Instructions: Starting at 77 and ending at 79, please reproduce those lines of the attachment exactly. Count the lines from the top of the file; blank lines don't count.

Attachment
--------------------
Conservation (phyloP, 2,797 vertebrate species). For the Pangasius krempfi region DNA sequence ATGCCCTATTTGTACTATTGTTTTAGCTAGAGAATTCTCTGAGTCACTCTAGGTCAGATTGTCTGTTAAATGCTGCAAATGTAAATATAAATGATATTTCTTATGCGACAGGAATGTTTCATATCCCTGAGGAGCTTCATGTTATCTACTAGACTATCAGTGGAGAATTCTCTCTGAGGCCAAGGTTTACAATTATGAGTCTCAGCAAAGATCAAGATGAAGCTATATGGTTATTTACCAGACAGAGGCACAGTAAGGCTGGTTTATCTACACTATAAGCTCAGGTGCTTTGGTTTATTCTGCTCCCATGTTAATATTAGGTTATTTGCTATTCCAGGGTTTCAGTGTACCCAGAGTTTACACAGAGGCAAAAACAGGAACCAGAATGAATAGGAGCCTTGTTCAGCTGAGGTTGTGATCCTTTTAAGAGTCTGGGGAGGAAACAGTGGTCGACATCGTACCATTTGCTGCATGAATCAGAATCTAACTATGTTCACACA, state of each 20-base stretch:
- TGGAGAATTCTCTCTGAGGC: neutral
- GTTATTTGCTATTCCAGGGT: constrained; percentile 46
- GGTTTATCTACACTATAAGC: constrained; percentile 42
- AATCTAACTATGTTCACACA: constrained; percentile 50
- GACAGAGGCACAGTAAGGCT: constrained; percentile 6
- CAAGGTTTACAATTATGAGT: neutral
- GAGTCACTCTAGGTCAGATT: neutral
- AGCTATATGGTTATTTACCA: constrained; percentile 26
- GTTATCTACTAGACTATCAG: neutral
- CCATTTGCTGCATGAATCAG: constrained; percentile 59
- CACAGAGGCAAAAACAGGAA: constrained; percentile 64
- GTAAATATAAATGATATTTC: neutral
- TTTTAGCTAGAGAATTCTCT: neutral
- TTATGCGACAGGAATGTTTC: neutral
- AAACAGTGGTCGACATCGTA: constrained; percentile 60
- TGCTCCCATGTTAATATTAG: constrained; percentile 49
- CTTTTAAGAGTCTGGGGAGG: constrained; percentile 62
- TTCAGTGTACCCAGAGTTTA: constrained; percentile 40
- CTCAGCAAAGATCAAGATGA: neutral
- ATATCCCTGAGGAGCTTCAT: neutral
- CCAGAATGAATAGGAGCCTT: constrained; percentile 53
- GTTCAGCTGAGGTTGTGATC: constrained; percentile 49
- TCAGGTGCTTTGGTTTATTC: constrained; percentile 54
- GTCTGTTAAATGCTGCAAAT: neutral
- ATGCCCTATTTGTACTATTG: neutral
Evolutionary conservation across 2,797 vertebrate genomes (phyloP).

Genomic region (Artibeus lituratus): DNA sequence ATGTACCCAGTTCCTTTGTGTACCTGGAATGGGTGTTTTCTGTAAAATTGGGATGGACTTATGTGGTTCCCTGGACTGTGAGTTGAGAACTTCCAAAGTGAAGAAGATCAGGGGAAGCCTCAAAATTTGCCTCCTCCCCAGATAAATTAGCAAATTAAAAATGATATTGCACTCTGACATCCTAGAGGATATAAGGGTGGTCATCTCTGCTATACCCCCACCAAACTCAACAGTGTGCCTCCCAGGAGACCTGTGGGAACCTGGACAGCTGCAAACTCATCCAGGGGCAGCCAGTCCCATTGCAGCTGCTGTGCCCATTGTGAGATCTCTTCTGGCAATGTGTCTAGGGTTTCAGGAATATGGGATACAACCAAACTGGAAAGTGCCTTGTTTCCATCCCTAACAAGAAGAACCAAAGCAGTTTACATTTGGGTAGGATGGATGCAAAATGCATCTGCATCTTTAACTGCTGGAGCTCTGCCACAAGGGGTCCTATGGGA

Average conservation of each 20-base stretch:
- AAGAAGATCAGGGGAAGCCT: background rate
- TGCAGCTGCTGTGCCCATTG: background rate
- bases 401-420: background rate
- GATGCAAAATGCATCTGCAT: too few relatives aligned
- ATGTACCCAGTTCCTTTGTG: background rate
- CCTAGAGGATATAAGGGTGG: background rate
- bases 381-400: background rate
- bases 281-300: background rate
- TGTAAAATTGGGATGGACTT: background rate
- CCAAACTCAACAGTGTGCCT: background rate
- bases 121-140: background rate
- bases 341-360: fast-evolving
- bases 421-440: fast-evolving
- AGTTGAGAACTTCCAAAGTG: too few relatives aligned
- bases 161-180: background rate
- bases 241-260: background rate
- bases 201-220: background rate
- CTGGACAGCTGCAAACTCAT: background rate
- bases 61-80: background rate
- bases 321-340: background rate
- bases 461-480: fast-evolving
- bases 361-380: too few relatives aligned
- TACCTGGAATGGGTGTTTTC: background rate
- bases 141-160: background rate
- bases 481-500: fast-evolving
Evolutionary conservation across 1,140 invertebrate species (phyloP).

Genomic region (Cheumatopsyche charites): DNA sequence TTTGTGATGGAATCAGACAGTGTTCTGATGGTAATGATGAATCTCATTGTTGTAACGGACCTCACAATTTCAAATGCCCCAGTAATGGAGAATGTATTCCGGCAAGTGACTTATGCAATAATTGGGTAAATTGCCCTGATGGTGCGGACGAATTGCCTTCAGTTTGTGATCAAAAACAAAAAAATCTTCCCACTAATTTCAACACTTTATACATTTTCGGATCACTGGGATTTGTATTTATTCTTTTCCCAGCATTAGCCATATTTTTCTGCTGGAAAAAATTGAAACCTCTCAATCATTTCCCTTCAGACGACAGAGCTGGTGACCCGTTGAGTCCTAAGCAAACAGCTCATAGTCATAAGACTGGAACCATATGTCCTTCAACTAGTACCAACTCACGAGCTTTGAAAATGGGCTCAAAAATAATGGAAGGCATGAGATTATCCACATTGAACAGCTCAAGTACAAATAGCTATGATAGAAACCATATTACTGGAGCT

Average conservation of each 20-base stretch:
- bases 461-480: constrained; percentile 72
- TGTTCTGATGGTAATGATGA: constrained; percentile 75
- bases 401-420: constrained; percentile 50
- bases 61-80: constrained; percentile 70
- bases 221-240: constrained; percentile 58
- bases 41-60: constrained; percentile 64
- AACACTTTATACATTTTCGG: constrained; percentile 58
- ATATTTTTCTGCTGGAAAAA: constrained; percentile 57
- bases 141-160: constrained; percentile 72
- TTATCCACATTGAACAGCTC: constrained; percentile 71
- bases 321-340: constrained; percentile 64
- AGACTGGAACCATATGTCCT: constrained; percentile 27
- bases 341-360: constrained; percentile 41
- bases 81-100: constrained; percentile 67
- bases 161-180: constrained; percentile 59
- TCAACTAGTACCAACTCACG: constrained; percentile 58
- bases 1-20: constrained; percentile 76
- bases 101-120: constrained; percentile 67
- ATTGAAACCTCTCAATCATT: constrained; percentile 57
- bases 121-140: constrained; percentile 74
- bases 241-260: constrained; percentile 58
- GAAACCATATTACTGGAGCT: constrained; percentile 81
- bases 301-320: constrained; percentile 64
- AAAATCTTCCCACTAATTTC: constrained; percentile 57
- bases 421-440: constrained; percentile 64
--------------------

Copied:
- bases 121-140: constrained; percentile 74
- bases 241-260: constrained; percentile 58
- GAAACCATATTACTGGAGCT: constrained; percentile 81